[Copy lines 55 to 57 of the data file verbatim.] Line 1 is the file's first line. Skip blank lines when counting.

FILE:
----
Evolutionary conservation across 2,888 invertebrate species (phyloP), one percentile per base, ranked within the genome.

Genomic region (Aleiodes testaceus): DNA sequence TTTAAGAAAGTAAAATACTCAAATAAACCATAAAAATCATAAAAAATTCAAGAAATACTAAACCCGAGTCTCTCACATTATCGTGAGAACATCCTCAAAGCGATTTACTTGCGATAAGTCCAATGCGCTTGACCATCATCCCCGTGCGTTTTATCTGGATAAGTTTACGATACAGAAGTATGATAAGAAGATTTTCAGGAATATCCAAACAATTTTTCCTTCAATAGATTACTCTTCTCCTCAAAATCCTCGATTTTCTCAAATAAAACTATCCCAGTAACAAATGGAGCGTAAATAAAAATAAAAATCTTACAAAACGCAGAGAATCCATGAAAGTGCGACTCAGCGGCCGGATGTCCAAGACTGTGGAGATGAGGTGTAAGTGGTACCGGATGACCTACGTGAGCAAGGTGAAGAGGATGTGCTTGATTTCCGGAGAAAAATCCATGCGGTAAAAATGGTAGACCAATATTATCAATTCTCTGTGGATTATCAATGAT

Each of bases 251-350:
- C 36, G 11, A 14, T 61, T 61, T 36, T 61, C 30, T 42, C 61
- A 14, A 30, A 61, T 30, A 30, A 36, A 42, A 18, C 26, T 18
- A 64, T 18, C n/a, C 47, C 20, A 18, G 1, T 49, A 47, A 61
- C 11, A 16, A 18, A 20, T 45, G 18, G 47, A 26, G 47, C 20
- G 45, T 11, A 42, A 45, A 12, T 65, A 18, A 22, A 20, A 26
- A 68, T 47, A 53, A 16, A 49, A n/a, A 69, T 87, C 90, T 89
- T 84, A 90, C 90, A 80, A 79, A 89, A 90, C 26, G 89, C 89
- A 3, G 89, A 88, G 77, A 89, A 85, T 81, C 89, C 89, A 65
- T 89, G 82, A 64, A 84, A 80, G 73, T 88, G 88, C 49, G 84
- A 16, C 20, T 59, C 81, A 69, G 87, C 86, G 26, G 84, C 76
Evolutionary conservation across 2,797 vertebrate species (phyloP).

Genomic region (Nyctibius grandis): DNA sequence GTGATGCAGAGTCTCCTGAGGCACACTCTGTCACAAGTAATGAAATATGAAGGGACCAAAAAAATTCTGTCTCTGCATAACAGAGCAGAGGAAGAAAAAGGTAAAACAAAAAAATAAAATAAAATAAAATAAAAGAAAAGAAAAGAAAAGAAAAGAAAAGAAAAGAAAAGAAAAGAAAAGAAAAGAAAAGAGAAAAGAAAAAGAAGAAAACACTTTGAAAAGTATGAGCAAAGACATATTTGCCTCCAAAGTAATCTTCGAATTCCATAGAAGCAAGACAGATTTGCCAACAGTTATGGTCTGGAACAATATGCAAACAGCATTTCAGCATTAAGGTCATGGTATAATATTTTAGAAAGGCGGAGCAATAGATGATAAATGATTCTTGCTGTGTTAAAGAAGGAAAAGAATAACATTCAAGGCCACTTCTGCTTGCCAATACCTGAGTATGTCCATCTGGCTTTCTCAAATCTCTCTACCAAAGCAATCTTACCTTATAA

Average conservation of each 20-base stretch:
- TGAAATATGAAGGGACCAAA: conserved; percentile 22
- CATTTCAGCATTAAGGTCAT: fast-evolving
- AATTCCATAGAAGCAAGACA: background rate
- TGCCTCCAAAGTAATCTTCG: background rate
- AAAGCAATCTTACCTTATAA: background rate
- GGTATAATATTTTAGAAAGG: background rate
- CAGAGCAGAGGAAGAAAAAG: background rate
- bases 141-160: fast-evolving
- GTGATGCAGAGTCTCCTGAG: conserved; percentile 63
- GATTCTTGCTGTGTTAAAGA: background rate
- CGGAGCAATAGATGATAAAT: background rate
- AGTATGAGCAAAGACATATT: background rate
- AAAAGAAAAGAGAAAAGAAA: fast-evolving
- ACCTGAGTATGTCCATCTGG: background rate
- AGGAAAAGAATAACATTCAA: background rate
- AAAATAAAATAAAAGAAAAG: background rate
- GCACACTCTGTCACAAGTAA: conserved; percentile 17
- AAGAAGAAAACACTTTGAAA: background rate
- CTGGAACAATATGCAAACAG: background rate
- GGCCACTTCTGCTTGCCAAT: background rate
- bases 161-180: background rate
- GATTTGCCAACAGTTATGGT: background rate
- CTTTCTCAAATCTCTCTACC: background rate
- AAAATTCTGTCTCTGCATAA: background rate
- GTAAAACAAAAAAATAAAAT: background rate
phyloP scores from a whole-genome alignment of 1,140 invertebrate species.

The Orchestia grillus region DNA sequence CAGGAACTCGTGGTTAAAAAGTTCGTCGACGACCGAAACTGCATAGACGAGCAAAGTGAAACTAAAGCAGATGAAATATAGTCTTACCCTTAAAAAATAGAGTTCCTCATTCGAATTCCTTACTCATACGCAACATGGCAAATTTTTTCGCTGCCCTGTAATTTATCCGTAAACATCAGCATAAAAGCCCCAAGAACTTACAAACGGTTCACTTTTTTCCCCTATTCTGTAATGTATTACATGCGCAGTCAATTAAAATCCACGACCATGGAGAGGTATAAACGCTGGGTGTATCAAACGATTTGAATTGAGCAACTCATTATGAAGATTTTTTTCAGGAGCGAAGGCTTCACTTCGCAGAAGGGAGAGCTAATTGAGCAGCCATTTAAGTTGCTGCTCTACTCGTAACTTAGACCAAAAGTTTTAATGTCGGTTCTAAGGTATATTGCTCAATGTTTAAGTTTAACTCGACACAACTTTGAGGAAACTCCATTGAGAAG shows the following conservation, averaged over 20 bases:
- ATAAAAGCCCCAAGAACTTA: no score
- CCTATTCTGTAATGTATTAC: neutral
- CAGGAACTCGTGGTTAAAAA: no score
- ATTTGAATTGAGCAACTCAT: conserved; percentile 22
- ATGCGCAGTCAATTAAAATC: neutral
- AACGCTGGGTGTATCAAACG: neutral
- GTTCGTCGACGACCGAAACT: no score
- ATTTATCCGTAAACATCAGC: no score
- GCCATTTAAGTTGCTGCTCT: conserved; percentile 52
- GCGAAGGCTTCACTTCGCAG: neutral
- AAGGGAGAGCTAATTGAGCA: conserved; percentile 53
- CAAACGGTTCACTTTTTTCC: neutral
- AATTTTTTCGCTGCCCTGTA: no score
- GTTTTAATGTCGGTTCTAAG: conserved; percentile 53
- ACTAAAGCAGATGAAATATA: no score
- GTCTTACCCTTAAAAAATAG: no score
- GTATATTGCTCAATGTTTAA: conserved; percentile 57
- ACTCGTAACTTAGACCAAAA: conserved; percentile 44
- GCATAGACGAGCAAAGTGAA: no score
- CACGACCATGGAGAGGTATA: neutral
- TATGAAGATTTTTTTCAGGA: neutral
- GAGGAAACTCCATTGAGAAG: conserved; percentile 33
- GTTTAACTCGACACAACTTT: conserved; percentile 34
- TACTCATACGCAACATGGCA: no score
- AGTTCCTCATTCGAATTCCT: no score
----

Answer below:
- CAAACGGTTCACTTTTTTCC: neutral
- AATTTTTTCGCTGCCCTGTA: no score
- GTTTTAATGTCGGTTCTAAG: conserved; percentile 53